After nine years in prison O.J. Simpson could have to wait "a few days" beyond his earliest eligible release date to leave the Nevada Department of Corrections facility, his attorney said.
Simpson was granted parole at a hearing on July 20, and the earliest date he is eligible for release is Oct. 1. But Simpson's attorney, Malcolm LaVergne, told ABC News his client's departure from prison may be delayed a few days by the need for transportation.
"October 1st falls on a Sunday and except for essential workers, I think it’s going to be highly unlikely that the Nevada Department of Corrections is going to have any type of resources to be able to transport Mr. Simpson anywhere," LaVergne said. "Mr. Simpson’s making arrangements. He has to go through the Nevada Department of Corrections, the Nevada Department of Parole and Probation and at some point very soon he will eventually have his release plans and he will be able to get out."
But once Simpson is able to leave, LaVergne said his client plans to go to Florida and enjoy life.
"He wants to go to Florida, he wants to see his family and hug his family on the outside of prison. He wants to eat seafood; he wants to eat steak. He wants to enjoy the very simple pleasures that he hasn't enjoyed in nine years. I spoke to him. He's going to get the latest iPhone ... So he wants to enjoy those very simple pleasures, and he wants to do that in Florida."
Tom Scotto, one of Simpson’s longtime friends who has visited him in prison frequently, told ABC News Simpson "is going to live his life.”
“All he wants to do is spend time with his family and friends and his kids. And play a little golf,” Scotto said.
Simpson has been held in isolation at the prison for safety reasons since the parole decision on July 20, and according to LaVergne, has been "bored out of his mind."
"It was not a good situation. Mr. Simpson is very much a people person, enjoyed all the privileges of the general population the entire time he was there," LaVergne explained. "That quick change really did do him in for about a month or so, in terms of the boredom level, but as time's gone on and he's making the arrangements to get out -- last night he was very excited and sounds very upbeat so I'm anticipating that he's in very good spirits now."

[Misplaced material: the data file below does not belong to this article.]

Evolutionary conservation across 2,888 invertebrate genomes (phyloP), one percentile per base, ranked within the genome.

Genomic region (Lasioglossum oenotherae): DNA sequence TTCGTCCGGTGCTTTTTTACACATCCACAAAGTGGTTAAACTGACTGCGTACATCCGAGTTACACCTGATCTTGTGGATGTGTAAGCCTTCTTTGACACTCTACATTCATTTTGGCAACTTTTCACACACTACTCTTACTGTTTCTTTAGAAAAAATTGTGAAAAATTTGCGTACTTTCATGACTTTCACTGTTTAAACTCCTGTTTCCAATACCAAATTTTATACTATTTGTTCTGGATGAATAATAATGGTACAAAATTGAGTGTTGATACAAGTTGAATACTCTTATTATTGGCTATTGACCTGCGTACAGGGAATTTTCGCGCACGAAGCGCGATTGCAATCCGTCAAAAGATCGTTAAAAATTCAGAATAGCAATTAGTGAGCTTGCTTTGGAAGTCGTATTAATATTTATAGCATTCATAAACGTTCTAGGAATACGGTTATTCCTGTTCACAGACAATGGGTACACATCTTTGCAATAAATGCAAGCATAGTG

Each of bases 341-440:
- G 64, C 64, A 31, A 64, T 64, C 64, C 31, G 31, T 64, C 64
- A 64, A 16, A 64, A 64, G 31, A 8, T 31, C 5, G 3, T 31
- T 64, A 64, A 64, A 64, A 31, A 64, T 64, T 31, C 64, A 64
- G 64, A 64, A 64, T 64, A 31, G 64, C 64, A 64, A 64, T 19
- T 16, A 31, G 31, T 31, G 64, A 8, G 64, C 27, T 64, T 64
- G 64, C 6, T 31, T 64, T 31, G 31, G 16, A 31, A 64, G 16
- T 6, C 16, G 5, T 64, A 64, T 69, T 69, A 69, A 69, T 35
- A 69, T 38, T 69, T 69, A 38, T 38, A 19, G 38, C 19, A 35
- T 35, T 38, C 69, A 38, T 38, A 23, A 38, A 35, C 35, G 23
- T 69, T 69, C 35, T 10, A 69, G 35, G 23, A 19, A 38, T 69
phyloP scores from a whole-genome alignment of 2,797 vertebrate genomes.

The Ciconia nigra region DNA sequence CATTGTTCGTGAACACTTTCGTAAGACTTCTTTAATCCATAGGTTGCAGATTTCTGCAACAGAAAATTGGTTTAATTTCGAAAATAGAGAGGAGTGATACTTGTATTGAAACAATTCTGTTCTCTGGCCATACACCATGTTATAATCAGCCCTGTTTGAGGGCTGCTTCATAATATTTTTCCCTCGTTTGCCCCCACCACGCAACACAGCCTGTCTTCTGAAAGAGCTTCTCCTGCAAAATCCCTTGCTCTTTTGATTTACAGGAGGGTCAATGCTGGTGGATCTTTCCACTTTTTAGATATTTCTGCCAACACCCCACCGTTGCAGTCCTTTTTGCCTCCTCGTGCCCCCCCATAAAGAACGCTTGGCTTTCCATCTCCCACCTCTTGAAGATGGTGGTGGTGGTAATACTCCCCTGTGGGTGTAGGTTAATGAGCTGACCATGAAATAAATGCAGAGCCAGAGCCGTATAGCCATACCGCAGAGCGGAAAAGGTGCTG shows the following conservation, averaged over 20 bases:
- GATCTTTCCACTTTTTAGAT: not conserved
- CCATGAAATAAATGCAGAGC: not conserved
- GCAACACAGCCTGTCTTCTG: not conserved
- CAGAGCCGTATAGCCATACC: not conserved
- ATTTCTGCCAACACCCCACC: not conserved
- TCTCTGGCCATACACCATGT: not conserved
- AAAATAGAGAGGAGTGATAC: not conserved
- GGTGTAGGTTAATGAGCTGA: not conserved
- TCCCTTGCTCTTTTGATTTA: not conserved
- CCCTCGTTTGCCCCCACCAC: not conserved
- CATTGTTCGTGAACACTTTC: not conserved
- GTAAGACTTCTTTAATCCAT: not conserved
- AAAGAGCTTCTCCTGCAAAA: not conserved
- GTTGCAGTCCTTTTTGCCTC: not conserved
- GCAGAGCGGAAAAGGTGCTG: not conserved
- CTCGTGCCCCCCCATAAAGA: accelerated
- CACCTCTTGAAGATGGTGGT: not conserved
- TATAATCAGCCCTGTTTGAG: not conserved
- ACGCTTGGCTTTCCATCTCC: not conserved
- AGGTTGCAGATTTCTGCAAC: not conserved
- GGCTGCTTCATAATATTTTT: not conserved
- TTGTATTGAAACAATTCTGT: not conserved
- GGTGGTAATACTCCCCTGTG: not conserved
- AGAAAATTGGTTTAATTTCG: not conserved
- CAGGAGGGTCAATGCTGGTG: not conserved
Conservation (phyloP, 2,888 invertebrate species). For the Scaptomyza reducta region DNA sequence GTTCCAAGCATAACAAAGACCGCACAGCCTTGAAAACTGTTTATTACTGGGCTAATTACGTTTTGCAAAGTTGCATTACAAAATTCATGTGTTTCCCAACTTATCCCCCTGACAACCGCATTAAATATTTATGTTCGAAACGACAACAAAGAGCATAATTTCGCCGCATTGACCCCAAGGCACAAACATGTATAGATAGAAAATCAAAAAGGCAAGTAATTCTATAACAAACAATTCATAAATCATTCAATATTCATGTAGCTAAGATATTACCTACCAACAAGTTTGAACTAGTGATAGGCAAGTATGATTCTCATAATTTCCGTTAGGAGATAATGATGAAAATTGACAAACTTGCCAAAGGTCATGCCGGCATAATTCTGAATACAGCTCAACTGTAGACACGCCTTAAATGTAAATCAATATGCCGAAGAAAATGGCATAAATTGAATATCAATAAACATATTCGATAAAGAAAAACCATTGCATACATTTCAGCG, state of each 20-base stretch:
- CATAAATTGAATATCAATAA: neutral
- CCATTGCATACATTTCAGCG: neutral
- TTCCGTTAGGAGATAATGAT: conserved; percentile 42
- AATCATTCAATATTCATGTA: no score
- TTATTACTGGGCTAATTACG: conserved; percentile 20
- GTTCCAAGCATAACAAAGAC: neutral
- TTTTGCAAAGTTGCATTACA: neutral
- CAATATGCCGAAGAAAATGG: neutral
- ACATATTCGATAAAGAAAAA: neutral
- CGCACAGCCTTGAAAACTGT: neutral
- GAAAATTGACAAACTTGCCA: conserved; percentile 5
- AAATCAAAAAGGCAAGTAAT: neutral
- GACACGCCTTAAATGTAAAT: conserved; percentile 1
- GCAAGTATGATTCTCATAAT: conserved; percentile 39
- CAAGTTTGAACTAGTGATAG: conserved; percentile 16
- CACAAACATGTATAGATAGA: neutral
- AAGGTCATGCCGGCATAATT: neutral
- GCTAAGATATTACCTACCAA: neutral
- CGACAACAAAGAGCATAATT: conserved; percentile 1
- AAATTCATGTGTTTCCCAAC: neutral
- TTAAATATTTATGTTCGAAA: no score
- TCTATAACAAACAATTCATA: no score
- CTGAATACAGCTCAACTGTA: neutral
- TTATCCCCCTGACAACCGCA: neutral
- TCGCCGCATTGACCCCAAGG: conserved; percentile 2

Once Simpson is released LaVergne said that while there is some concern that he may be chased by paparazzi, he believes the Nevada Department of Corrections will plan for Simpson's safety during transit.
"That is a concern of mine, and it really is the ultimate concern of the Nevada Department of Corrections because they’re the ones who are going to have to properly get this thing done with Mr. Simpson," LaVergne said. "I do believe that all these things are being done for Mr. Simpson’s safety concerns so that we don’t have these chases, we don’t have helicopters and we don’t have all these things."
Fred and Kim Goldman, the father and sister of Ron Goldman -- who was killed with the former football star’s wife, Nicole Brown Simpson – have said they are disappointed with the decision to grant Simpson parole. The Goldmans said in a statement that they will continue pursuing the civil judgment against Simpson awarded to their family, an amount they say has grown to $60 million.
But LaVergne said that "doesn't matter."
"It might as well be $6 billion, it just doesn't matter ... This is why you don't sue judgment-proof people in private-party civil lawsuits." the attorney said. "They can do whatever they want ... That doesn't affect Mr. Simpson's life; it doesn’t affect my life. And as long as they limit their conduct to collecting on lawsuits and getting their media publicity, I'm fine with that."